The “end of the line” for comprehensive health care reform appeared to have arrived in January 2010 as a result of the election of Senator Scott Brown (R-MA) to replace the late Senator Ted Kennedy (D-MA) – his election giving the Republicans their 41st seat and denying the Democrats their filibuster-proof 60-vote majority. And in case there was any doubt of the role that health care played in the Massachusetts special election, Brown campaigned on a promise of voting against the proposals before Congress, and “41” became a significant slogan among his campaign supporters.

Brown’s election turned the health care debate in Washington on its head, and forced advocates to consider new options. The option chosen: to have the House pass the Senate bill unchanged, and then both houses would pass a new bill “correcting” the provisions in the Senate bill that were unacceptable to House Democratic liberals. The corrections were enacted in a “reconciliation” bill (“Healthcare and Education Reconciliation Act of 2010”); critically, reconciliation bills by law are not subject to a filibuster in the Senate thus needing only 51 votes to pass.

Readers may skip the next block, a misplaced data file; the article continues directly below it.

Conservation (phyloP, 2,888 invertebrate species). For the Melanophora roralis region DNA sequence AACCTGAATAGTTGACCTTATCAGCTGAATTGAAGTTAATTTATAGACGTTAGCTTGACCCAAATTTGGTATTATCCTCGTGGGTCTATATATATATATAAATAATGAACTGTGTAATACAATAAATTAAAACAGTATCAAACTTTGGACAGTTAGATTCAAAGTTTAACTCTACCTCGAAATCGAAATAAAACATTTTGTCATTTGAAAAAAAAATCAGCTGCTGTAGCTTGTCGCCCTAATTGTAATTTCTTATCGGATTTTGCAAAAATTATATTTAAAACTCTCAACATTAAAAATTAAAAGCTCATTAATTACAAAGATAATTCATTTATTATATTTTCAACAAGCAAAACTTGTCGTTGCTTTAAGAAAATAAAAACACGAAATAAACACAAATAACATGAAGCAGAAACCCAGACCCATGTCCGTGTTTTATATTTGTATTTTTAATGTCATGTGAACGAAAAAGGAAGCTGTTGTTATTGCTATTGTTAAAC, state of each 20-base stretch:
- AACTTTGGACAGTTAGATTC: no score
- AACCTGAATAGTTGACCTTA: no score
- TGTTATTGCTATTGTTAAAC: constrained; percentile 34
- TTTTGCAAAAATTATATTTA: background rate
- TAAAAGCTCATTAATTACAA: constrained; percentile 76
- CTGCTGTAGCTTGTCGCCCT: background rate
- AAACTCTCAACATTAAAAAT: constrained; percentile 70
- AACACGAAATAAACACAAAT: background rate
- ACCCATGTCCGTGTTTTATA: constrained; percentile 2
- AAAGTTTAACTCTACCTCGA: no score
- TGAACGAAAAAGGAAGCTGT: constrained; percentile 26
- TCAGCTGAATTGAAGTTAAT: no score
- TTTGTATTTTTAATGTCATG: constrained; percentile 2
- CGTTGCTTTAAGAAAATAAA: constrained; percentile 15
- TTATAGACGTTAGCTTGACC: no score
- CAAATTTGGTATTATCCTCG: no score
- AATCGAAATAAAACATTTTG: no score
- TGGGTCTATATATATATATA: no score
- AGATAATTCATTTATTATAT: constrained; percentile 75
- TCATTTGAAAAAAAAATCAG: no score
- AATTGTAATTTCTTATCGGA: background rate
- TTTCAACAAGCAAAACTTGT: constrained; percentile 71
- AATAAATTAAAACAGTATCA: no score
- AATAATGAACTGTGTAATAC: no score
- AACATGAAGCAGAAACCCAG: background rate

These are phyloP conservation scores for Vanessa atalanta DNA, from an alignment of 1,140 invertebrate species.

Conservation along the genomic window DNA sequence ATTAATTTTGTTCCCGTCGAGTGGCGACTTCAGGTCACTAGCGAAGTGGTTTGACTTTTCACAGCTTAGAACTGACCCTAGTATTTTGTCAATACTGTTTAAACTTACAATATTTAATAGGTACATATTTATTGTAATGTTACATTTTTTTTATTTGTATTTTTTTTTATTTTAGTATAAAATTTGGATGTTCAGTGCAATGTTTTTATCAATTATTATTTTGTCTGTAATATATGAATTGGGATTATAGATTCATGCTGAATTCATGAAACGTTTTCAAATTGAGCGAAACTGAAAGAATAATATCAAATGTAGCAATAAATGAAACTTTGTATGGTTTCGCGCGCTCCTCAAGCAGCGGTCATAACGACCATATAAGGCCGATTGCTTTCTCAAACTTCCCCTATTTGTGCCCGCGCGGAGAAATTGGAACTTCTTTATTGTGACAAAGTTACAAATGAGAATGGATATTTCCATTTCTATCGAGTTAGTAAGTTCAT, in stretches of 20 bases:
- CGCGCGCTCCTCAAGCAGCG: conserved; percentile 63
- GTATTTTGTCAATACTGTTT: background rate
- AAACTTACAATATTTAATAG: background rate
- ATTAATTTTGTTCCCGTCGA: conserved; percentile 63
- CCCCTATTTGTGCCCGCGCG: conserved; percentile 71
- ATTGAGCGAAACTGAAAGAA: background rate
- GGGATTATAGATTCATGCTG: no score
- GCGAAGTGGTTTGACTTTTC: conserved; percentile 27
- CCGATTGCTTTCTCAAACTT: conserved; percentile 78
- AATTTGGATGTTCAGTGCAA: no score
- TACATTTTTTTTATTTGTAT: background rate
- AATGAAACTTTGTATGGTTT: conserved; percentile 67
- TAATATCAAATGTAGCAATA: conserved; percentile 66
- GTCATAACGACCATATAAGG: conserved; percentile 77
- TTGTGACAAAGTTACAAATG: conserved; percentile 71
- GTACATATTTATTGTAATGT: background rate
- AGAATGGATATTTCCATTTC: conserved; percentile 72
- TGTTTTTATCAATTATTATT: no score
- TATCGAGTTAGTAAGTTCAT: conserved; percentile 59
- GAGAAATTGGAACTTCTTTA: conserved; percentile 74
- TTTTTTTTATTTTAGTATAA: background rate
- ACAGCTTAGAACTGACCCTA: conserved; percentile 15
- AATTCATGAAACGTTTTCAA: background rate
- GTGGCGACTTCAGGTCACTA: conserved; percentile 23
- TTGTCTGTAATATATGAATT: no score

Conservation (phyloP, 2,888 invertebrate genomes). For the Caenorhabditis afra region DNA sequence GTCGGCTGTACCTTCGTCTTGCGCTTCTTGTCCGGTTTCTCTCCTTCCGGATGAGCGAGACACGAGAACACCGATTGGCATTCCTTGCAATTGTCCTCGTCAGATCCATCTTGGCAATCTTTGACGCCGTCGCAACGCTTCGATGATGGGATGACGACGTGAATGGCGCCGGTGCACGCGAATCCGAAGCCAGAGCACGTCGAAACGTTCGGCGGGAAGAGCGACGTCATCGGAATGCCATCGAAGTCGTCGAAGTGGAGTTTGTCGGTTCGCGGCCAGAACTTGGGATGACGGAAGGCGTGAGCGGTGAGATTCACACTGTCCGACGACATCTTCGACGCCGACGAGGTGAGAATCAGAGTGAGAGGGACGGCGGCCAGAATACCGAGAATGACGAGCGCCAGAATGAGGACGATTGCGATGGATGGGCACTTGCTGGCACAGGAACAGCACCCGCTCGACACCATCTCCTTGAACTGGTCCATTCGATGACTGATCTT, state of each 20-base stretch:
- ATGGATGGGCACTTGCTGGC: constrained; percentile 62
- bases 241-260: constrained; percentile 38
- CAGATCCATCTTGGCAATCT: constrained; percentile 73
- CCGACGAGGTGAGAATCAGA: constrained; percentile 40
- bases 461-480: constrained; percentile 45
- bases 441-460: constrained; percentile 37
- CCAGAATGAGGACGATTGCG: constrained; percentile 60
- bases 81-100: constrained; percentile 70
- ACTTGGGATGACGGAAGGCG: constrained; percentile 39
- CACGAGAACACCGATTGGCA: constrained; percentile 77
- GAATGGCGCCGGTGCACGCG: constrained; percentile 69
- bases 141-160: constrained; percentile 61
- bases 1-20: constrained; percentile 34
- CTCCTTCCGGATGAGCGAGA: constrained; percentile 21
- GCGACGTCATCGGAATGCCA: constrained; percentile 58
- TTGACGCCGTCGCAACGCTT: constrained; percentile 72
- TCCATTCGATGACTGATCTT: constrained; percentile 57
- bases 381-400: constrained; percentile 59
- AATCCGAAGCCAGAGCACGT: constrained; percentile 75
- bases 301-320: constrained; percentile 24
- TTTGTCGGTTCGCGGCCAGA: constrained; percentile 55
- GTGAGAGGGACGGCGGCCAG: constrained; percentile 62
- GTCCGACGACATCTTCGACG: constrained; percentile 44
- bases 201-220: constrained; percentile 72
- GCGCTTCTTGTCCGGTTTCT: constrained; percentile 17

Throughout this process NAW supported market-oriented health care reform that builds on what works to increase competition, lower cost, expand coverage, enhance transparency and improve quality. Because neither the House-passed nor Senate passed bills hit the target, NAW co-founded Start Over!, a coalition of approximately 250 employer trade associations that organized to aggressively push the Congress to begin anew on this critical issue. Regrettably, a different path was chosen despite clear and overwhelming public opposition to “ObamaCare” and NAW opposed passage of both the health care reform bill (now Public Law 111-148) and the reconciliation bill (now Public Law 111-152).

Our attention now necessarily turns to the regulatory process by which health care reform will be implemented, and to legislative initiatives aimed at repealing and replacing elements of the new statute.